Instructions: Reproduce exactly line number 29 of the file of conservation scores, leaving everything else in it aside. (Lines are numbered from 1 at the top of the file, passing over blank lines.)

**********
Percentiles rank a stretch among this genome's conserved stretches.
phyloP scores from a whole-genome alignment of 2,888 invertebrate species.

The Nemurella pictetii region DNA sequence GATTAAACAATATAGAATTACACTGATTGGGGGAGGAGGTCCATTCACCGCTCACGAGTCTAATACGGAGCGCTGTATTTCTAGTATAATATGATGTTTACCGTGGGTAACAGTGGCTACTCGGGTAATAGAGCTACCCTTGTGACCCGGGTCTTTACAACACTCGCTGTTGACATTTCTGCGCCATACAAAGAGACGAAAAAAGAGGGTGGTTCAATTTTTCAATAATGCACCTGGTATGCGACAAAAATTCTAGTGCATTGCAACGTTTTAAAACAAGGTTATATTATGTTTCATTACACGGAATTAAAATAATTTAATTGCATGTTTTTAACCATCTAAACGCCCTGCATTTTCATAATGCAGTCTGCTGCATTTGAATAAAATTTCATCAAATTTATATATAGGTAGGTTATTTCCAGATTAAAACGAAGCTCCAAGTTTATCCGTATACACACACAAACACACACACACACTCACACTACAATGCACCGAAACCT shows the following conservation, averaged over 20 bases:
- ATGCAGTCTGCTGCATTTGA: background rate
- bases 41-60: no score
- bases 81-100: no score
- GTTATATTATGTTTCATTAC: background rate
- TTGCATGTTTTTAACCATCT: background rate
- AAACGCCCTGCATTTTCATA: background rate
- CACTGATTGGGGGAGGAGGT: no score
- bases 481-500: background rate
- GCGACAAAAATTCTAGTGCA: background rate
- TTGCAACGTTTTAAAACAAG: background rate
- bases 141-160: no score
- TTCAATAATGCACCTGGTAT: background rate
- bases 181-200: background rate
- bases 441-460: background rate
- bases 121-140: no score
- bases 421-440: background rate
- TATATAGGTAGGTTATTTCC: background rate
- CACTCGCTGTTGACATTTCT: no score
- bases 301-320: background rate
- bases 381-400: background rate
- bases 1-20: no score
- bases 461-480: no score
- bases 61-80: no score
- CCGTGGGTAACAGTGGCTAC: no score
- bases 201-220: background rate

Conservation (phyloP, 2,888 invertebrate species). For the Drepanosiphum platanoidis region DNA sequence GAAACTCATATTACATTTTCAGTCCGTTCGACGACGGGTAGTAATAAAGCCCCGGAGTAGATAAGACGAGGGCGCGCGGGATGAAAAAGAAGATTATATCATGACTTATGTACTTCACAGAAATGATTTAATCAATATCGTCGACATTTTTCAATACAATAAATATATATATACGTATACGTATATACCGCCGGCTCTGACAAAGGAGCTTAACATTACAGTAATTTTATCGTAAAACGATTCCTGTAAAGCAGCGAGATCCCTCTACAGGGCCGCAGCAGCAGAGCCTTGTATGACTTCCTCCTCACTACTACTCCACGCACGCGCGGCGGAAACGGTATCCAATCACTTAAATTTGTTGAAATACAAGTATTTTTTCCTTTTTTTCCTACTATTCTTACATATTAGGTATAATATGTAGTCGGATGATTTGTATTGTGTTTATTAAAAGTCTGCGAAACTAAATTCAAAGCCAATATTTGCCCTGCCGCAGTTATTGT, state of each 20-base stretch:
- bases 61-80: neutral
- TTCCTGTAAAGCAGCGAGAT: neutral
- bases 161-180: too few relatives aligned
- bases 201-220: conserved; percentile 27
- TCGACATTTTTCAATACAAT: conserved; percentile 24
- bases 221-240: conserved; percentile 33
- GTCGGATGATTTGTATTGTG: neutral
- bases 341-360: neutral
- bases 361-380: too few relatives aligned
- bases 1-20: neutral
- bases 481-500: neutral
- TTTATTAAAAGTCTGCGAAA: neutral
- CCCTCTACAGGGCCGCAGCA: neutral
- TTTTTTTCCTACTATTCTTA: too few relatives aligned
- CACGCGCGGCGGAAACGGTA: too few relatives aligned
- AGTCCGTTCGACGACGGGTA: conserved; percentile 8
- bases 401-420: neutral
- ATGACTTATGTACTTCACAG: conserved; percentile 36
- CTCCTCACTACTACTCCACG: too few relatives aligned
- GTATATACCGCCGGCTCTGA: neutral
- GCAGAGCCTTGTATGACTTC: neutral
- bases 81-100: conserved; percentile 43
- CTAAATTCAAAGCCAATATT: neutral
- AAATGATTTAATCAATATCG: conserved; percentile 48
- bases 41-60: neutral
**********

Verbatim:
Conservation (phyloP, 2,888 invertebrate species). For the Drepanosiphum platanoidis region DNA sequence GAAACTCATATTACATTTTCAGTCCGTTCGACGACGGGTAGTAATAAAGCCCCGGAGTAGATAAGACGAGGGCGCGCGGGATGAAAAAGAAGATTATATCATGACTTATGTACTTCACAGAAATGATTTAATCAATATCGTCGACATTTTTCAATACAATAAATATATATATACGTATACGTATATACCGCCGGCTCTGACAAAGGAGCTTAACATTACAGTAATTTTATCGTAAAACGATTCCTGTAAAGCAGCGAGATCCCTCTACAGGGCCGCAGCAGCAGAGCCTTGTATGACTTCCTCCTCACTACTACTCCACGCACGCGCGGCGGAAACGGTATCCAATCACTTAAATTTGTTGAAATACAAGTATTTTTTCCTTTTTTTCCTACTATTCTTACATATTAGGTATAATATGTAGTCGGATGATTTGTATTGTGTTTATTAAAAGTCTGCGAAACTAAATTCAAAGCCAATATTTGCCCTGCCGCAGTTATTGT, state of each 20-base stretch: